"No one is indifferent to his own life and the least event still has something moving about it. I was here in my imagination long before I actually came here."
If you want a book that makes you sing a certain Simon and Garfunkel song EVERY. SINGLE. TIME. you look at it, or pick it up, or remember that you're reading it, then this is definitely the book you should read. I can't think of anyone who wouldn't want that, so I assume you've all gone to buy it right now. It's cool, I'll wait.
We've all come, to look for Ameriiiica...
Ok, so. I was excited to read this because the genre identifying thing on the back said 'Philosophy/Travel' and I was like
But also I REALLY LIKE both of those things, and even though I sometimes... struggle with Philosophical works (translation: I don't think I've ever finished one. And HALF OF MY DEGREE is in Philosophy. That's good learning, kids!) I was like meh, I'll be fine. Because it's a book about America, did I not make that clear? I love America, AND I love thinking! What could possibly go wrong?
Well. When I started reading it, I was overly aware of two main things- I am so not used to reading academic texts anymore, and this guy seems to dislike America a bit. Which I pretty much wanted to yawn at, because a french intellectual who doesn't think America is the bees knees? Quelle Surprise! For the first, ooh, 40 pages or so, I was kind of skimming along the surface of it and trying to find a way in whilst simultaneously trying not to punch Baudrillard in the face for being mean about America (I mean, I think he was being mean, but it was kind of hard to tell. Philosophers, you know?)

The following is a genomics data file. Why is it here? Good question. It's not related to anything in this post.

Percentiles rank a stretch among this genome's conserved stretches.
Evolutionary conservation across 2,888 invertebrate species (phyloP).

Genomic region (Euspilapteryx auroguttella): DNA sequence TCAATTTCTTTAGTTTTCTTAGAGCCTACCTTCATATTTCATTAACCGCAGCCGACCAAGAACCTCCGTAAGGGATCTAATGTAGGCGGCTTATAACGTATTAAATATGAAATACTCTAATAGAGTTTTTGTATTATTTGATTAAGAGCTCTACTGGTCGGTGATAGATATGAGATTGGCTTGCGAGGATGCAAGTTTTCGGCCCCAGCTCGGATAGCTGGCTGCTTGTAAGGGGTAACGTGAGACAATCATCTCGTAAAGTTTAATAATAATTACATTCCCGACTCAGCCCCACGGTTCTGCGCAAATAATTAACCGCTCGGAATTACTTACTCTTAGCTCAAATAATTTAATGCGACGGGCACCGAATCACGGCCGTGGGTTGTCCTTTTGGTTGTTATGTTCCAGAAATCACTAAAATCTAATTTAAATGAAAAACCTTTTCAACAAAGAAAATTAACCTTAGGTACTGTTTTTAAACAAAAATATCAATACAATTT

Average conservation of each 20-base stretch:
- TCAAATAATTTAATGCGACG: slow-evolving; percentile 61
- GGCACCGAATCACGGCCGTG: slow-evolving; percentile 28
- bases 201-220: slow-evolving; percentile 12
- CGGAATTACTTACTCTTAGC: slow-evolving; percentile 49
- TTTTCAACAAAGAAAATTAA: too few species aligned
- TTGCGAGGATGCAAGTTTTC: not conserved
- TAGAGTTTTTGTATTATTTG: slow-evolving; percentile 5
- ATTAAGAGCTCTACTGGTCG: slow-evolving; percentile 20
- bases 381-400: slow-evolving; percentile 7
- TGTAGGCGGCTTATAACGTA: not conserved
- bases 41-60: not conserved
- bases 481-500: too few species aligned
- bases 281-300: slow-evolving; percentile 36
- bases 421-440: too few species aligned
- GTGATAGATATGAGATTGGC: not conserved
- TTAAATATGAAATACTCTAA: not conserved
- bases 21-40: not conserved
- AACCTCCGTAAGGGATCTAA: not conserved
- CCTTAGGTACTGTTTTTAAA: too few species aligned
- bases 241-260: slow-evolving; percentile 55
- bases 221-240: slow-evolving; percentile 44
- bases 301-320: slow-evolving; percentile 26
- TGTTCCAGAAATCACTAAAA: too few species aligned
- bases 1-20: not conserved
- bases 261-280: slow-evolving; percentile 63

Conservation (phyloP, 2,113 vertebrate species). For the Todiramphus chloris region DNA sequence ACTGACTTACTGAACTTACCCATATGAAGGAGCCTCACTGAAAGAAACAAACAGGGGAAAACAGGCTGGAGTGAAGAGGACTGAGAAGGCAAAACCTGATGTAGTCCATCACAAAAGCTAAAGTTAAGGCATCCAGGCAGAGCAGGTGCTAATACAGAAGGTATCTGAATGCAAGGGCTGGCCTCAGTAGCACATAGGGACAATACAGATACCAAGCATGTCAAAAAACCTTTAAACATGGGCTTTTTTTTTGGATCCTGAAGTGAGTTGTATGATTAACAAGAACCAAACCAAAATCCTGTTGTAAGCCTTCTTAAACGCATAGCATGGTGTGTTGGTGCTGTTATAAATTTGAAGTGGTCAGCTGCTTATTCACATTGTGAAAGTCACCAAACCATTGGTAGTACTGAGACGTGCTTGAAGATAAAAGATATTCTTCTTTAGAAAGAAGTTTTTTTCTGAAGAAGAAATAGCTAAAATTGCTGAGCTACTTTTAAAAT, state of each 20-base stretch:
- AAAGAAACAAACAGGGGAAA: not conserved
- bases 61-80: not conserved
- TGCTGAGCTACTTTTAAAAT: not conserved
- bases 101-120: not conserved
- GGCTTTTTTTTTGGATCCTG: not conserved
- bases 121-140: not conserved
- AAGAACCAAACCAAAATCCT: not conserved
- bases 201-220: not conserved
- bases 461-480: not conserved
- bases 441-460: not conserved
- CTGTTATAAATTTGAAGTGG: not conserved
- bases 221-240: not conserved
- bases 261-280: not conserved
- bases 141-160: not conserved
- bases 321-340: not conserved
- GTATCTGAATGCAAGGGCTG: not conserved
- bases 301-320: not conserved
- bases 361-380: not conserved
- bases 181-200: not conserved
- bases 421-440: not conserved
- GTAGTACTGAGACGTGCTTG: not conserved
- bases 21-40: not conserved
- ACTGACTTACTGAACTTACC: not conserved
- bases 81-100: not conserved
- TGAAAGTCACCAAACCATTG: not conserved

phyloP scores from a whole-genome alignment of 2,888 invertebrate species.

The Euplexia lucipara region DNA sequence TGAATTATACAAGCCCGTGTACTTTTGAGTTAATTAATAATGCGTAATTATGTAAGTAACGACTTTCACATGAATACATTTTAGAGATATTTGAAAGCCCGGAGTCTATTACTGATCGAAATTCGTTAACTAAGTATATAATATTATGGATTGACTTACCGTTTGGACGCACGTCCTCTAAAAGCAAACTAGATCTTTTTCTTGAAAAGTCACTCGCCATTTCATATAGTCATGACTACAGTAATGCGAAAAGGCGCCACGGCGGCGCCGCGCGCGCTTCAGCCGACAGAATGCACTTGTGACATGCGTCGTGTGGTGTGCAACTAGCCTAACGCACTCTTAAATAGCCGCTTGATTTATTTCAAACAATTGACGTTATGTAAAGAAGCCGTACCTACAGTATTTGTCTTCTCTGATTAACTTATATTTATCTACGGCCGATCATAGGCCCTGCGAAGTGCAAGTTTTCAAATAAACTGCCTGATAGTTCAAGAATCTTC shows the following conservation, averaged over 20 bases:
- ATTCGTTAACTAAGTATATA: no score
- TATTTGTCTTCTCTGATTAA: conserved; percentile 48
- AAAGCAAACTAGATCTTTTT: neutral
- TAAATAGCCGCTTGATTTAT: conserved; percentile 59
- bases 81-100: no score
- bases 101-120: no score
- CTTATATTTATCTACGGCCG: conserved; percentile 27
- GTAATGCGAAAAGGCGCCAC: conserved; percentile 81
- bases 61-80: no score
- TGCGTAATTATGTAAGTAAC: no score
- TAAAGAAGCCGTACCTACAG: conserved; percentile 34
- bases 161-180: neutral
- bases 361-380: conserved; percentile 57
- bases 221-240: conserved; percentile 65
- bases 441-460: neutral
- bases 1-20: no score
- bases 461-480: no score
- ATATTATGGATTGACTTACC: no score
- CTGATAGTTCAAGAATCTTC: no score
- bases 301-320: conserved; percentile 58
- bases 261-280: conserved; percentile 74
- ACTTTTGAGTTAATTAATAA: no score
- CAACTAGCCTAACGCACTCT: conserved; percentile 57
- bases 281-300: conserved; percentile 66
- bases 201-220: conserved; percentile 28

BUT THEN- I got to this bit where Baudrillard makes an argument that I kind of understood and I felt the synapses and things start firing in my head and started kind of nodding in agreement and sort of getting it, and started feeling like maybe I wasn't doomed to be an idiot forever? Which is always a good feeling. But the thing that I understood was when he started saying that the culture of America (and, really, I think, the developed world) is an anorexic culture, in that because everything is so readily available to us, we reject it and deny ourselves it and in this we are kind of, you know, stupid. And I was all like YES and RIGHT ON and WOW MY BRAIN STILL WORKS and then I read this:
"The obsessive desire for survival (and not for life) is a symptom of this state of affairs and doubtless the most worrying sign of the degradation of the species"
And I was like, well, it's a bit heavy handed, but mostly YES, isn't that how we live now? Just... trying to do everything that's good for us and healthy so we can survive that little bit longer, but when do we really live? I mean, I don't necessarily agree that it's a sign of degradation because, like, what if it's just really evolved of us to want to have as much life as we possibly can, but STILL- even this disagreement is a good thing in my brain because I am thinking about shit and that's just awesome.